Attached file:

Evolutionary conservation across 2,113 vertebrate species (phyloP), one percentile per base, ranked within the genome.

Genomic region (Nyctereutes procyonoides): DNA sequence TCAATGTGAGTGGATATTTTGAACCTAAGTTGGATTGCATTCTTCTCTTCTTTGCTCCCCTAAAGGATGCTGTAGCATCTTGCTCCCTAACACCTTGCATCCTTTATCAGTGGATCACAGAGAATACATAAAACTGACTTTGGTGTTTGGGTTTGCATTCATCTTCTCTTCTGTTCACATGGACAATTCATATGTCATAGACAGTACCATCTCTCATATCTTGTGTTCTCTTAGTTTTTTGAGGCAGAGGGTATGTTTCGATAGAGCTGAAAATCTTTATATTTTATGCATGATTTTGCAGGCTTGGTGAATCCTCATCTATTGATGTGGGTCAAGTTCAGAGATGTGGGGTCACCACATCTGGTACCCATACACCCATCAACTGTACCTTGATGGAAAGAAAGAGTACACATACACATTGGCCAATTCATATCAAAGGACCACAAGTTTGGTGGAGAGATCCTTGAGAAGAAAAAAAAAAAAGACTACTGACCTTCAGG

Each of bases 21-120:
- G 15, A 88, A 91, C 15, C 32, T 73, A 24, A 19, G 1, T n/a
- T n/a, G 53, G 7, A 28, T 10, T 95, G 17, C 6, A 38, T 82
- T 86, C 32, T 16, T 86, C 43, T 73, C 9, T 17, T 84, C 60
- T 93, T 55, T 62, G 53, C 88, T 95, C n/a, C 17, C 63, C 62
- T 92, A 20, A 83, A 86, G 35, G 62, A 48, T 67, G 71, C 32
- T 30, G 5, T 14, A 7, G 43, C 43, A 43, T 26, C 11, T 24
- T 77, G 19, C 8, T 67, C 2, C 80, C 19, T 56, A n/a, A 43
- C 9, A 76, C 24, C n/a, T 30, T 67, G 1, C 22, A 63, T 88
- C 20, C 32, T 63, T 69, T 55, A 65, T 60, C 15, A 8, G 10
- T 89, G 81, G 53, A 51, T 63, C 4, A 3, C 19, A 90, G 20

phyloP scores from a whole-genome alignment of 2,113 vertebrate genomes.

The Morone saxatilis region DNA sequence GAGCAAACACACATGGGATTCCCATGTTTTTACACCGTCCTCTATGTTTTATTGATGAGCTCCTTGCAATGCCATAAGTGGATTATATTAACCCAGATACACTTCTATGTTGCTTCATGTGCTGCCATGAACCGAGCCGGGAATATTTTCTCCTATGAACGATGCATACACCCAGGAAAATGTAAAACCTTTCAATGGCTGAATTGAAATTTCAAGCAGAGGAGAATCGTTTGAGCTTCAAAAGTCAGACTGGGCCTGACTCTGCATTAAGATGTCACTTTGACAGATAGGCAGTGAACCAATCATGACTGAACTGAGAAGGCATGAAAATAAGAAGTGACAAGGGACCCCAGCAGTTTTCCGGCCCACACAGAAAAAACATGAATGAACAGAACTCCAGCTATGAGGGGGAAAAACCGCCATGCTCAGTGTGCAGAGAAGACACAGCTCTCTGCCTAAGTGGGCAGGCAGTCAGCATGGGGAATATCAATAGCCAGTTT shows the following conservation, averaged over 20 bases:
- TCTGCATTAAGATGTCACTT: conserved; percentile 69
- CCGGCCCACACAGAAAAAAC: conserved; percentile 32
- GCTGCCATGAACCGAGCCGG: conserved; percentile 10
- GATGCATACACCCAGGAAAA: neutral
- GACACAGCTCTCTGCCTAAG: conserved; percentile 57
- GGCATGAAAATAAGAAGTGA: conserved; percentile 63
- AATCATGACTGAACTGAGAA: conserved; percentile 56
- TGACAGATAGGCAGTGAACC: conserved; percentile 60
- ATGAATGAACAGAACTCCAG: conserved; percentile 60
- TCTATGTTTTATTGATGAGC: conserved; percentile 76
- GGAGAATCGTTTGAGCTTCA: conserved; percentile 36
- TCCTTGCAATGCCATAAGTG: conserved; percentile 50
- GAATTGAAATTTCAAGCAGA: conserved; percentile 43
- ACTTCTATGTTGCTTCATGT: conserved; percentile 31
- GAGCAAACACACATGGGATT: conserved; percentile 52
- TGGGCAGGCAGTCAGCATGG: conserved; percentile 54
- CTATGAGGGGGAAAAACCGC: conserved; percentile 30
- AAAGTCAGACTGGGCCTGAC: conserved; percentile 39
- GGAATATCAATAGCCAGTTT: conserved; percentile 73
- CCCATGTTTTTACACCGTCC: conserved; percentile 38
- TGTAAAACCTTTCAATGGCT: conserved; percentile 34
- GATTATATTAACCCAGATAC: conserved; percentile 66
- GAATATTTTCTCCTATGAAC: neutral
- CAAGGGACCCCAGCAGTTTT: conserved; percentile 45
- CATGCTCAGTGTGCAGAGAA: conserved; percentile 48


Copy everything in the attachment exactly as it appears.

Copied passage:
Evolutionary conservation across 2,113 vertebrate species (phyloP), one percentile per base, ranked within the genome.

Genomic region (Nyctereutes procyonoides): DNA sequence TCAATGTGAGTGGATATTTTGAACCTAAGTTGGATTGCATTCTTCTCTTCTTTGCTCCCCTAAAGGATGCTGTAGCATCTTGCTCCCTAACACCTTGCATCCTTTATCAGTGGATCACAGAGAATACATAAAACTGACTTTGGTGTTTGGGTTTGCATTCATCTTCTCTTCTGTTCACATGGACAATTCATATGTCATAGACAGTACCATCTCTCATATCTTGTGTTCTCTTAGTTTTTTGAGGCAGAGGGTATGTTTCGATAGAGCTGAAAATCTTTATATTTTATGCATGATTTTGCAGGCTTGGTGAATCCTCATCTATTGATGTGGGTCAAGTTCAGAGATGTGGGGTCACCACATCTGGTACCCATACACCCATCAACTGTACCTTGATGGAAAGAAAGAGTACACATACACATTGGCCAATTCATATCAAAGGACCACAAGTTTGGTGGAGAGATCCTTGAGAAGAAAAAAAAAAAAGACTACTGACCTTCAGG

Each of bases 21-120:
- G 15, A 88, A 91, C 15, C 32, T 73, A 24, A 19, G 1, T n/a
- T n/a, G 53, G 7, A 28, T 10, T 95, G 17, C 6, A 38, T 82
- T 86, C 32, T 16, T 86, C 43, T 73, C 9, T 17, T 84, C 60
- T 93, T 55, T 62, G 53, C 88, T 95, C n/a, C 17, C 63, C 62
- T 92, A 20, A 83, A 86, G 35, G 62, A 48, T 67, G 71, C 32
- T 30, G 5, T 14, A 7, G 43, C 43, A 43, T 26, C 11, T 24
- T 77, G 19, C 8, T 67, C 2, C 80, C 19, T 56, A n/a, A 43
- C 9, A 76, C 24, C n/a, T 30, T 67, G 1, C 22, A 63, T 88
- C 20, C 32, T 63, T 69, T 55, A 65, T 60, C 15, A 8, G 10
- T 89, G 81, G 53, A 51, T 63, C 4, A 3, C 19, A 90, G 20

phyloP scores from a whole-genome alignment of 2,113 vertebrate genomes.

The Morone saxatilis region DNA sequence GAGCAAACACACATGGGATTCCCATGTTTTTACACCGTCCTCTATGTTTTATTGATGAGCTCCTTGCAATGCCATAAGTGGATTATATTAACCCAGATACACTTCTATGTTGCTTCATGTGCTGCCATGAACCGAGCCGGGAATATTTTCTCCTATGAACGATGCATACACCCAGGAAAATGTAAAACCTTTCAATGGCTGAATTGAAATTTCAAGCAGAGGAGAATCGTTTGAGCTTCAAAAGTCAGACTGGGCCTGACTCTGCATTAAGATGTCACTTTGACAGATAGGCAGTGAACCAATCATGACTGAACTGAGAAGGCATGAAAATAAGAAGTGACAAGGGACCCCAGCAGTTTTCCGGCCCACACAGAAAAAACATGAATGAACAGAACTCCAGCTATGAGGGGGAAAAACCGCCATGCTCAGTGTGCAGAGAAGACACAGCTCTCTGCCTAAGTGGGCAGGCAGTCAGCATGGGGAATATCAATAGCCAGTTT shows the following conservation, averaged over 20 bases:
- TCTGCATTAAGATGTCACTT: conserved; percentile 69
- CCGGCCCACACAGAAAAAAC: conserved; percentile 32
- GCTGCCATGAACCGAGCCGG: conserved; percentile 10
- GATGCATACACCCAGGAAAA: neutral
- GACACAGCTCTCTGCCTAAG: conserved; percentile 57
- GGCATGAAAATAAGAAGTGA: conserved; percentile 63
- AATCATGACTGAACTGAGAA: conserved; percentile 56
- TGACAGATAGGCAGTGAACC: conserved; percentile 60
- ATGAATGAACAGAACTCCAG: conserved; percentile 60
- TCTATGTTTTATTGATGAGC: conserved; percentile 76
- GGAGAATCGTTTGAGCTTCA: conserved; percentile 36
- TCCTTGCAATGCCATAAGTG: conserved; percentile 50
- GAATTGAAATTTCAAGCAGA: conserved; percentile 43
- ACTTCTATGTTGCTTCATGT: conserved; percentile 31
- GAGCAAACACACATGGGATT: conserved; percentile 52
- TGGGCAGGCAGTCAGCATGG: conserved; percentile 54
- CTATGAGGGGGAAAAACCGC: conserved; percentile 30
- AAAGTCAGACTGGGCCTGAC: conserved; percentile 39
- GGAATATCAATAGCCAGTTT: conserved; percentile 73
- CCCATGTTTTTACACCGTCC: conserved; percentile 38
- TGTAAAACCTTTCAATGGCT: conserved; percentile 34
- GATTATATTAACCCAGATAC: conserved; percentile 66
- GAATATTTTCTCCTATGAAC: neutral
- CAAGGGACCCCAGCAGTTTT: conserved; percentile 45
- CATGCTCAGTGTGCAGAGAA: conserved; percentile 48